07 May 2020
Pauline Natividad’s life – as a GI baby - began in the last few months of the Second World War. Born to a serviceman in the American army and her mother, living in England, Pauline’s remarkable beginnings were just the start. Helen Tovey spoke to Pauline over the phone recently, about her quest to trace her father.
Press play, to listen to Pauline re-tell her tale. Unfortunately the phone line wasn’t very clear, so we’ve included a transcript of Pauline’s words (below), for you to read as you listen to her recounting the story of her search…
I was born here in Southampton, the daughter of Dorothy Allison and my father, I was told, was Paul Natividad. Also my mum had a nickname - Pat. She was in the Women’s Land Army. My father – he was based in Winchester at the time. He was a US Army medic. They met at a dance at Eastleigh, like a lot of the girls and GIs did at that time, and I was born in January 1945.
My Dad & D-Day
Through 1944, approaching D-Day, when my mum was pregnant with me, and my dad knew that she was expecting me, but he had to go over for the D-Day landings. They were last in touch here, just before D-Day. He left from Gosport and went across to Omaha and advanced, eventually, on down through France. During the time my dad was away my parents had kept in touch. He was then injured in France and was brought back here late ’44, hospitalised, and actually saw me, early January ’45, when I was a baby. But as soon as he had completely recovered he was sent back to France, and subsequently back to the USA, because the war in Europe had ended by then.
In the meantime, my mother had me as a single mum. We lived with my grandparents until I was 3 and a half, and she went on to eventually marry a Southampton man, and I had two sisters – two daughters were born. But sadly my mum died, when she was just 28, of a sudden awful illness, and I was brought up with my grandparents. I went back home to my grandparents.
My unusual surname
Right from a child, I always had the last name, Natividad. I remember, very young, going to the cemetery with my granny, with flowers for my mum, and I found a war memorial, with names on. I had been told my father was injured in the American Army, and I didn’t know much else – and I didn’t know if he was dead or alive. But at this time I remember looking on a war memorial – that maybe his name would be here in Southampton… but of course it wouldn’t be. The other side of the coin, thinking to myself, maybe, he was alive somewhere.
Seeking clues as a child...
I remember going around to the local telephone box. Pulling open the door and getting the book down. I looked in the Southampton book to see if he might be in there – because I thought the whole world was in there. So it was those early years that I just wondered all the time.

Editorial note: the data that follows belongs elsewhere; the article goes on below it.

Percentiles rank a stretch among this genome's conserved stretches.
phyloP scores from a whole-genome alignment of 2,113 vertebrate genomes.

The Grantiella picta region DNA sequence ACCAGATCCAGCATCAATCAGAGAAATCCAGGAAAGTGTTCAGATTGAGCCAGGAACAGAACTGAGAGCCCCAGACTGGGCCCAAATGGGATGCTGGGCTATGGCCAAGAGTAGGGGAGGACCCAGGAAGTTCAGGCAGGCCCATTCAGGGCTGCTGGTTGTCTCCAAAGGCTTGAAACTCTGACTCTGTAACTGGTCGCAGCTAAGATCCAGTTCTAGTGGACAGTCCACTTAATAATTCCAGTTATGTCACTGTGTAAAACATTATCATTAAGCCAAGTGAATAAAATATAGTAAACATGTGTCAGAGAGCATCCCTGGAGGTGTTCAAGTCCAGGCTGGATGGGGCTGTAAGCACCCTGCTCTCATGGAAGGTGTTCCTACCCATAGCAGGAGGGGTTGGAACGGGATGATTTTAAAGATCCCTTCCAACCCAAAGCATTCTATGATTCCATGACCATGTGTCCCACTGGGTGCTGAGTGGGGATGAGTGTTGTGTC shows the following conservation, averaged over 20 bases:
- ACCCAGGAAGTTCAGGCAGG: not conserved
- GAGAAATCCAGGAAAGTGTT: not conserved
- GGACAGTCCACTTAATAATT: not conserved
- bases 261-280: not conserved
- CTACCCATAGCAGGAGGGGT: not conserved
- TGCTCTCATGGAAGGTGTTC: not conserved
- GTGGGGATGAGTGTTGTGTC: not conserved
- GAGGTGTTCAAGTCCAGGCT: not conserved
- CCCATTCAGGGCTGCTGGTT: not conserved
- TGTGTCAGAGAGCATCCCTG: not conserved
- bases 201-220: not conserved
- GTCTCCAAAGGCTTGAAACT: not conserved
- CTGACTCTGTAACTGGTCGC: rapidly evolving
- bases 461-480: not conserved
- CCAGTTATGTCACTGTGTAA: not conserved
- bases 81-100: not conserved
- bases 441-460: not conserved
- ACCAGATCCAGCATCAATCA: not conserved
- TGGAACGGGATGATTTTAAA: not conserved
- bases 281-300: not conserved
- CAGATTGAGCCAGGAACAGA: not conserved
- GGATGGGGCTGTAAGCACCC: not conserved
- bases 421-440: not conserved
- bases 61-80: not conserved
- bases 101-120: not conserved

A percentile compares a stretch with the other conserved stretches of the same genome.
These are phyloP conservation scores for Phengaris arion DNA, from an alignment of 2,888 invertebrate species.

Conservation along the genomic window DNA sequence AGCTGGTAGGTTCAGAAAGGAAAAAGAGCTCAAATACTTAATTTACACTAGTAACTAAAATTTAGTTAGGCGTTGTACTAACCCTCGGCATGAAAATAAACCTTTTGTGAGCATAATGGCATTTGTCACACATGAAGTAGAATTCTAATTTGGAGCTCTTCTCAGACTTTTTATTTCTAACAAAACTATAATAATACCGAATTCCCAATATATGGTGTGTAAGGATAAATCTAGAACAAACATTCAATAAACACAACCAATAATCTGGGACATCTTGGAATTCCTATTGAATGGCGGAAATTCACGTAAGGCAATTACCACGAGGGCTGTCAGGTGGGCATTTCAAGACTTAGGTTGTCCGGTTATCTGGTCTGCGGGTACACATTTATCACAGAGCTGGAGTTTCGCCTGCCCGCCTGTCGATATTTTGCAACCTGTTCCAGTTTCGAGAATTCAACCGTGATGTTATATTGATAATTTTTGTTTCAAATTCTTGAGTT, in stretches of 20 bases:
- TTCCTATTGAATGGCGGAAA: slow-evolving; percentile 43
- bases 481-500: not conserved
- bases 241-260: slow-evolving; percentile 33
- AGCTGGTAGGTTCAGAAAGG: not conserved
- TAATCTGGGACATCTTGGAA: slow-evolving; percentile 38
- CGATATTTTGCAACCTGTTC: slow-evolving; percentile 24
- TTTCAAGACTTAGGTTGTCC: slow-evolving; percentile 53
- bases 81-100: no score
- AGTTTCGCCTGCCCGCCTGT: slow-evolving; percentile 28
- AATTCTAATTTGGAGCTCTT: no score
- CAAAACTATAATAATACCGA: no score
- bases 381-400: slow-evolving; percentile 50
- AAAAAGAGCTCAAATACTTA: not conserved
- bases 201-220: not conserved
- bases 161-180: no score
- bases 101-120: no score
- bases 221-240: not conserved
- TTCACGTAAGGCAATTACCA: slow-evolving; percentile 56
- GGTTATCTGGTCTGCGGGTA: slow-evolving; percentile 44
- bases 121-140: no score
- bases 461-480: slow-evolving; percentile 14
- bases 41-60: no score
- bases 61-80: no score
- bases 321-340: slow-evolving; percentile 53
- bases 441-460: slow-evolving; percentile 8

When I was around 13 my granny gave me a jewel box that had been my mum’s, with some mementoes in, including two letters and some beautiful greetings cards - one particularly said “Kisses for Pauline from her Daddy”.
I got on with life. I got on and left school and eventually got married and was married for quite a long time, then sadly that broke up, and I ended up on my own – not saying that I was sorry for myself – but I started to reflect back on my life, and who I was.
With the help of my friends...
I had the great support of two friends in my office at the time, who said let’s see what we can do.
I know the first thing I did was write to the American embassy in London, but that was pretty negative at the time, because the slim information, or lack of information, I had of my father. I didn’t know his date of birth and I didn’t know where he was from in the USA. One aunt did tell me one time that maybe he was from South America, and that didn’t really ring true, but eventually I found he was from Texas.
But we went on and eventually found an address in the USA for the military personnel records office in St Louis, and I thought I was on a bit of a lead there, but it came back they had no such person on their records. But they also referred to the massive fire in the ‘70s where millions of records were destroyed of service people, and my father’s would have been in the listings that they’d lost.
We used to use the little local library a lot, the reference library. We’d go over there and look for anything about America, and try and find things about GIs, wrote to a lot of veterans’ organisations in the States, but usually no response … a whole bunch of different ideas I had.
Help at hand...
One day, one of my friends at the office, Linda (she was very supportive through it), she’d seen reference in a ladies’ magazine about the Mormon church and their family history searches. There was a Mormon church in Southampton here, with a family history centre. We went along, just for advice from them, and they gave me more insight into my last name. There were quite a few in the lower states, the southern states, in America – Natividads – up to California, and many in Mexico. I didn’t feel that my father would have actually been from Mexico, as he was in the US Army, as a young man.
Eventually, missing out a lot of things we did along the line, I started using the reference library in Southampton where they had phone records I discovered, and I concentrated my search on those southern states of America, like along California and Texas.
I reduced down to about three [Natividads] that I had a hunch about. I remember one in Maryland, and I think at that point I had phoned that number (I had barely ever phoned America in my life then) – and they had never heard of my dad. The second one was no use. And I ended up just working back on other stuff – I had paperwork all over the place, on different ideas.
Then on the 22nd November 1988, Linda came in, and she’d written a letter for me, to yet another military government address, and she said, “Your father’s not Paul, he’s Pilar”. And I said, “No, he’s Paul on the letters and the cards to my mum and that’s why…”. And she said, “Listen. Look…”
By then we had an Army serial number. We had acquired an Army serial number. It took several years to pick that up. And to cross match it … and they said they had no trace of a Paul Natividad, and they were saying that the name was Pilar, that matched that number. So, at last I knew his true first name and that’s what I was looking for.